Boxing Day

Terrific collections of film noir and camp classics on DVD

One of the great gifts of the digital age has been the DVD box set. With the ability to cram tons of material into sensibly sized (and priced) packages, these small but mighty items have proven ideally suited for a public increasingly interested in "more than just the movie." With their bountiful supplements and creative curating of material both classic and obscure, the best box sets make sense of our pop culture even as they recycle it for maximum entertainment.

Warner Home Video has been at the forefront of the box set revolution since the beginning, and Film Noir Classic Collection Vol. 4 is the latest installment in one of their most exciting ongoing projects. Possibly the most consistently engaging entry yet in this stellar series, Vol. 4 gathers together 10 pitch-black gems on five discs and still finds room to accompany each beautifully restored film with a short featurette and a commentary track from top experts on the genre.

The masterpiece of the collection is They Live By Night, director Nicholas Ray's brilliant tragedy of young lovers on the wrong side of the law (a film without which Badlands or Thieves Like Us wouldn't exist), but that's only the beginning of the pleasures this set affords. They Live By Night stars Farley Granger and Cathy O'Donnell return in Side Street as struggling newlyweds sucked into a proverbial web of crime; while Tension features a decidedly less simpatico couple double and triple crossing one another in what becomes an altogether perverse look at the underbelly of domestic bliss — a current running through several of these films.

Love is never less than strange here, as in the previously unknown Decoy, where one resourceful femme fatale actually resorts to resuscitating her lover after his death-row execution — but only so he'll reveal where he's stashed his loot!

The set abounds with appearances from our favorite noir icons. Robert Mitchum is on the lam from a murder rap in Where Danger Lives, and then (accompanied by his Out of the Past co-star, Jane Greer) chases a suitcase full of cash in the oddly jaunty The Big Steal. Disgraced former D.A. Edward G. Robinson winds up aiding the very crooks he once indicted in Illegal, and larger-than-life tough guys Robert Ryan and Sterling Hayden tear up the screen in the brain-twisters Act of Violence and Crime Wave, respectively. Even Ricardo Montalban shows up here, costarring with a pesky skeleton that's washed up on a beach in Mystery Street, the great granddaddy of all things CSI.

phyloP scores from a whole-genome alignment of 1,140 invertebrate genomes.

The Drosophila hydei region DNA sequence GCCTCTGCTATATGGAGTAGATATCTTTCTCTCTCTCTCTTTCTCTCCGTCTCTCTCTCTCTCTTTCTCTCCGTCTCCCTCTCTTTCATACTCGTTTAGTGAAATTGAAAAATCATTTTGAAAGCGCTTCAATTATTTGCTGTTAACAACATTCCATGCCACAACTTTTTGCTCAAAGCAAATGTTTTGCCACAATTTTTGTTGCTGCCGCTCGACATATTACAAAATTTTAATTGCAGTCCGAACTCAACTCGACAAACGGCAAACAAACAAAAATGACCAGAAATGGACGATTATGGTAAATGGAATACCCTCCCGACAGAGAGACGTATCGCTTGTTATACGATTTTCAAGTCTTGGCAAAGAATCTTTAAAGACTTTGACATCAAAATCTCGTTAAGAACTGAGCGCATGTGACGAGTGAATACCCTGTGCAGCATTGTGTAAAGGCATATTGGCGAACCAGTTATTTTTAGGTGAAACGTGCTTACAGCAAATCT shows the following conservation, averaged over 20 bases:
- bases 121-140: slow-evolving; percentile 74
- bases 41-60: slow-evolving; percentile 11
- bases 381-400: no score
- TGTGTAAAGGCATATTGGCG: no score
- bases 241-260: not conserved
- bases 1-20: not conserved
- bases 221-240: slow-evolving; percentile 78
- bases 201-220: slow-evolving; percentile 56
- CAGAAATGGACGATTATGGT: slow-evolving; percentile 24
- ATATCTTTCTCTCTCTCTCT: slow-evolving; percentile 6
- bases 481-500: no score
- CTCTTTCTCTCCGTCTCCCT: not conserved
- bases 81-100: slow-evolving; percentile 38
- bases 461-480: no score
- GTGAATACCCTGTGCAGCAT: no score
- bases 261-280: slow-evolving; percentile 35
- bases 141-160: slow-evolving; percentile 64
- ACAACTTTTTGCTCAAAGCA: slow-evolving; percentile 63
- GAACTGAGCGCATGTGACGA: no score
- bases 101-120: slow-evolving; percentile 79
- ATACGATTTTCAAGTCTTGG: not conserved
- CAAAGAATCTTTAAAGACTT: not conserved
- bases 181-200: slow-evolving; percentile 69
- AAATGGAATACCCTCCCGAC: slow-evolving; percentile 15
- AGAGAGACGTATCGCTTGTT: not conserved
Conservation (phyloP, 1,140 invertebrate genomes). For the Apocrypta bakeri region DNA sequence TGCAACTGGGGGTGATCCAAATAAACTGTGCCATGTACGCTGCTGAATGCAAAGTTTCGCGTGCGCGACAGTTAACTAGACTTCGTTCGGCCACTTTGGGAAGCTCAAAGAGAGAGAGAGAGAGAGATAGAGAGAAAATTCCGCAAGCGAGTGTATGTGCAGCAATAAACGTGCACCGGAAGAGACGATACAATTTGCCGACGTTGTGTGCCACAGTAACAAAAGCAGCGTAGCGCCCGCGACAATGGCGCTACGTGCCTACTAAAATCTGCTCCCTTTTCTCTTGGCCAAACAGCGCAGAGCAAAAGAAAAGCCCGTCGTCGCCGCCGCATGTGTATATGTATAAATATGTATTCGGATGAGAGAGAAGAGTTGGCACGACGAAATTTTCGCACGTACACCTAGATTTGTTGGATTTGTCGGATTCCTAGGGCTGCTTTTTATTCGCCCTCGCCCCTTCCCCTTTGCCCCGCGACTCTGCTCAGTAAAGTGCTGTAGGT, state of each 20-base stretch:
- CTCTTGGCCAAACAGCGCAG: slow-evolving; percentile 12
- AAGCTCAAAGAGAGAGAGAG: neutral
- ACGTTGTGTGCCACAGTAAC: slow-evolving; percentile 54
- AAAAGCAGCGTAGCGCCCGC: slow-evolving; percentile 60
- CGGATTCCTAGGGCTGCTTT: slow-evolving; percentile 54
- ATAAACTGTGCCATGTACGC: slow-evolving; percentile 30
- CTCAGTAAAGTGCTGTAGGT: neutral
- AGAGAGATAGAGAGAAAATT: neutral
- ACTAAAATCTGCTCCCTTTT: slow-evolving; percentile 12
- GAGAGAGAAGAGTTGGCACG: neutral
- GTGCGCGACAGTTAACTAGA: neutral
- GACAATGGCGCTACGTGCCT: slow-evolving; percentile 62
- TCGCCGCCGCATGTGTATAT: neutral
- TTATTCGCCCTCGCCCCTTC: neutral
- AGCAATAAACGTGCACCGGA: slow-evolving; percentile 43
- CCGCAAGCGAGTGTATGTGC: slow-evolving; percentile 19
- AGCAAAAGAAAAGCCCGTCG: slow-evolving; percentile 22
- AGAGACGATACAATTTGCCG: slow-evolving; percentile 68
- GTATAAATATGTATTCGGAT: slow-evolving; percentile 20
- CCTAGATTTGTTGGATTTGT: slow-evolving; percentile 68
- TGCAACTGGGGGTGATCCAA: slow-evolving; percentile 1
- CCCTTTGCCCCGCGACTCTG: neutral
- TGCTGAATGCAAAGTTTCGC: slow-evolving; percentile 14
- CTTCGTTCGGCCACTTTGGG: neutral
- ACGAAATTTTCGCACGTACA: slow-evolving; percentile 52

Warner's vast library includes a lot more than just noir, though, and one of their most wildly entertaining projects collects mind-boggling B-movies from all sorts of genres under the rubris Cult Camp Classics. Other volumes in the series are devoted to overblown historical epics (such as Howard Hawks' oddly compelling Land of the Pharaohs) and women-in-peril flicks (like the women's prison opus Caged), but the big crowd pleaser of the batch is Volume One, otherwise known as Sci-Fi Thrillers.

The three science-fiction extravaganzas presented here all hail from the late '50s (often thought of as the golden age of camp) and represent something very close to the acme of B (or possibly C) moviemaking. In Attack of the 50-Foot Woman, boozy, bitchy heiress Alison Hayes grows ultra-plus-sized after a close encounter with some weird aliens, all the better to exact massively proportioned revenge on a no-good hubby and his mistress (ex-Playboy playmate Yvette Vickers, who chimes in with a commentary track here). Incredibly inept special effects aside, Attack of the 50-Foot Woman is a one-of-a-kind id-fest, glorious trash before which modern female revenge fantasies like Kill Bill and The Brave One positively pale.

If 50-Foot Woman is proto-feminism, if only by accident, then Queen of Outer Space is its evil twin. Set in the far-flung future of 1985 (!), this retina-searing Technicolor production features a crew of he-men astronauts who land on Venus and find the planet populated by love-starved babes in very short skirts and high heels. Ruling the roost of this estrogen hive is a man-hating queen in a glittery mask (probably designed by Kenneth Anger), while Zsa Zsa Gabor turns up as a Venusian scientist (!!) who just can't help betraying her comrades for the hunky earth guys. The colors are pure candy, the girls are curvy and big-haired and the costumes ripped off en masse from Forbidden Planet. It's literally Esquivel in outer space, and bachelor pad sci-fi doesn't get much better than this.

The Giant Behemoth doesn't quite fit in with the overheated gender madness that dominates this set, but it's a solid little offering nonetheless. Typical B-movie monster mayhem about a radioactive dinosaur terrorizing London, it might be argued that Behemoth is barely "camp" at all, with its relatively sober tone and high-quality stop motion effects from King Kong's Willis O'Brien. That very point is addressed in a commentary by two guys who should know — Dennis Muren and Phil Tippett, f/x wizards behind Star Wars and Jurassic Park — while pop culture guru Tom Weaver provides additional, amiably irreverent observations in keeping with the spirit of these movies.

Incidentally, all of the films in the box set have been restored to pristine condition. This may strike some MST3K fans as contrary to the spirit of "bad movies," but it sure looks great to eyes that don't mind a little quality control.

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